Exhibition | Thomas Gainsborough: Drawings at the Clark

Posted in exhibitions by Editor on November 29, 2018

Thomas Gainsborough, Landscape with Herdsman Driving Cows and Distant Buildings, mid to late 1780s, black chalk over brush and gray wash with lead white on beige laid paper, fixed with gum (Williamstown: The Clark Art Institute, gift of the Manton Art Foundation in memory of Sir Edwin and Lady Manton, 2007.8.77).

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From The Clark:

Thomas Gainsborough: Drawings at the Clark
The Clark Art Institute, Williamstown, Massachusetts, 1 December 2018 — 17 March 2019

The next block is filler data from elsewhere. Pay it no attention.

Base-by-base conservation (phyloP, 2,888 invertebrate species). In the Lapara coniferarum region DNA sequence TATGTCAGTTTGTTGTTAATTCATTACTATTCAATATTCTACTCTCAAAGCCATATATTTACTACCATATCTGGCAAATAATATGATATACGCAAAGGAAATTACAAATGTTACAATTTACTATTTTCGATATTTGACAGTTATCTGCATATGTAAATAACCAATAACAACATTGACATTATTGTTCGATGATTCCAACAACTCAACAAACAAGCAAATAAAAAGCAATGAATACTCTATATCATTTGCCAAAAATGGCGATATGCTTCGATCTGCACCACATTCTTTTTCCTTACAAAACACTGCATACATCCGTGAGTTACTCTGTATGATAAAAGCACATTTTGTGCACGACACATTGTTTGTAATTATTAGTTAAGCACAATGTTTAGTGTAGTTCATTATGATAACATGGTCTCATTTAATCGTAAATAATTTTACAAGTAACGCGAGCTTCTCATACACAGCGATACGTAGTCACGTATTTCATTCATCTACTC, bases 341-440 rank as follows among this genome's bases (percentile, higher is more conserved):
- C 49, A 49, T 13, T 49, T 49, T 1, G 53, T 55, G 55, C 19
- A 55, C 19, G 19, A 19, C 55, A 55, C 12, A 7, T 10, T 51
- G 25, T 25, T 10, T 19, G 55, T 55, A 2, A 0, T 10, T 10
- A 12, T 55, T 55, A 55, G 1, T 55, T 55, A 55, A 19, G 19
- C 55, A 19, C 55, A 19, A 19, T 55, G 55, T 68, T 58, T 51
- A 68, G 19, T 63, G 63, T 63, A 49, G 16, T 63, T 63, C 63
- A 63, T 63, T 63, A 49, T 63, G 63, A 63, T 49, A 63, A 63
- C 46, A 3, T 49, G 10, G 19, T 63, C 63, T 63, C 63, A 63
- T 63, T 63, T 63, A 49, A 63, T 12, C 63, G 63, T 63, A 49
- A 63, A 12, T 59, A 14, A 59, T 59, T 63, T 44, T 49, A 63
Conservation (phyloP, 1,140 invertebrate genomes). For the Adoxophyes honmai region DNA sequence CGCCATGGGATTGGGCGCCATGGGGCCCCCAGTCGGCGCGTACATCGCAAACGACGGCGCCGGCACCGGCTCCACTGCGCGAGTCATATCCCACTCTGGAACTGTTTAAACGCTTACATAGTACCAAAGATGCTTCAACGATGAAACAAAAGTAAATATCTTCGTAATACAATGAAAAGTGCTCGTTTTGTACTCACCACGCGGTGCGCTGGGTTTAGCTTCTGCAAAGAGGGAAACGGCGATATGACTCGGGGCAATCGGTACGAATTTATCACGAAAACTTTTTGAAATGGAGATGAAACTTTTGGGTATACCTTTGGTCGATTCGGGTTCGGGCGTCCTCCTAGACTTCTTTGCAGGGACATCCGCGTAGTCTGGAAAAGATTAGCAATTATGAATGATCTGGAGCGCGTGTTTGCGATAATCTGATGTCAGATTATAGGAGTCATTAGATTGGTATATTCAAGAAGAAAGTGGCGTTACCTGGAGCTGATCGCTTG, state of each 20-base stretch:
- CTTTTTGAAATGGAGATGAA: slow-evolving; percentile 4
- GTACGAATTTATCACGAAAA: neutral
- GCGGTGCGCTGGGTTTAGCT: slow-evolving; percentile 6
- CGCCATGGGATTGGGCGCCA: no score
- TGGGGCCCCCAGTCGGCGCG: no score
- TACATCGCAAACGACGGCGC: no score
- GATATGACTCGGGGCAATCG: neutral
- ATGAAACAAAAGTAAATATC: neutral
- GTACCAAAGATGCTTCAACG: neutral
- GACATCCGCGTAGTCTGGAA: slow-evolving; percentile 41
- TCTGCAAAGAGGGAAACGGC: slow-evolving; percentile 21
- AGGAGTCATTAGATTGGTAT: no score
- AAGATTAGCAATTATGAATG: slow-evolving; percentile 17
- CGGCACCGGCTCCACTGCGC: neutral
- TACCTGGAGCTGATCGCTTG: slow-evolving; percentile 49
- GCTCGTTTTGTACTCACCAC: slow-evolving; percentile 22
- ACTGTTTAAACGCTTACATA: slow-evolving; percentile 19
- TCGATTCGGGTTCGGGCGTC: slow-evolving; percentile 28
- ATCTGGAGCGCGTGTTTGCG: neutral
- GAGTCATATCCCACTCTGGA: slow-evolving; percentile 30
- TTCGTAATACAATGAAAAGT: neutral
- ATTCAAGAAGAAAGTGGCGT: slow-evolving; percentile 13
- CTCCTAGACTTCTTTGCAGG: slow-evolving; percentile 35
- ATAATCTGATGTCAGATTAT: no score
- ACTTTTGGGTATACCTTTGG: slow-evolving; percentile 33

Though recognized as one of the most fashionable portrait painters of the eighteenth century, Thomas Gainsborough (1727–1788) made hundreds of drawings of the English landscape. Abounding with foliage, cottages, and pastoral figures—shepherds driving flocks of sheep and cows drinking from pools or streams along meandering paths—Gainsborough’s landscapes present an idealized view of country life. Rather than depicting specific locales, these lyrical sheets evoke the gentle woodland and heath of his native Suffolk, in the east, and later, the mountainous Lake District of Cumbria, in the northwest. Thomas Gainsborough: Drawings at the Clark reveals the artist’s fascination with mixed-media technique: graphite, chalks, ink washes, watercolor, and oil paints intermingle on toned papers. Together, the sixteen drawings on view in the Clark’s Manton Gallery for British Art demonstrate how Gainsborough championed an imaginative approach over naturalistic detail and reveal his fascination with mixed-media technique.

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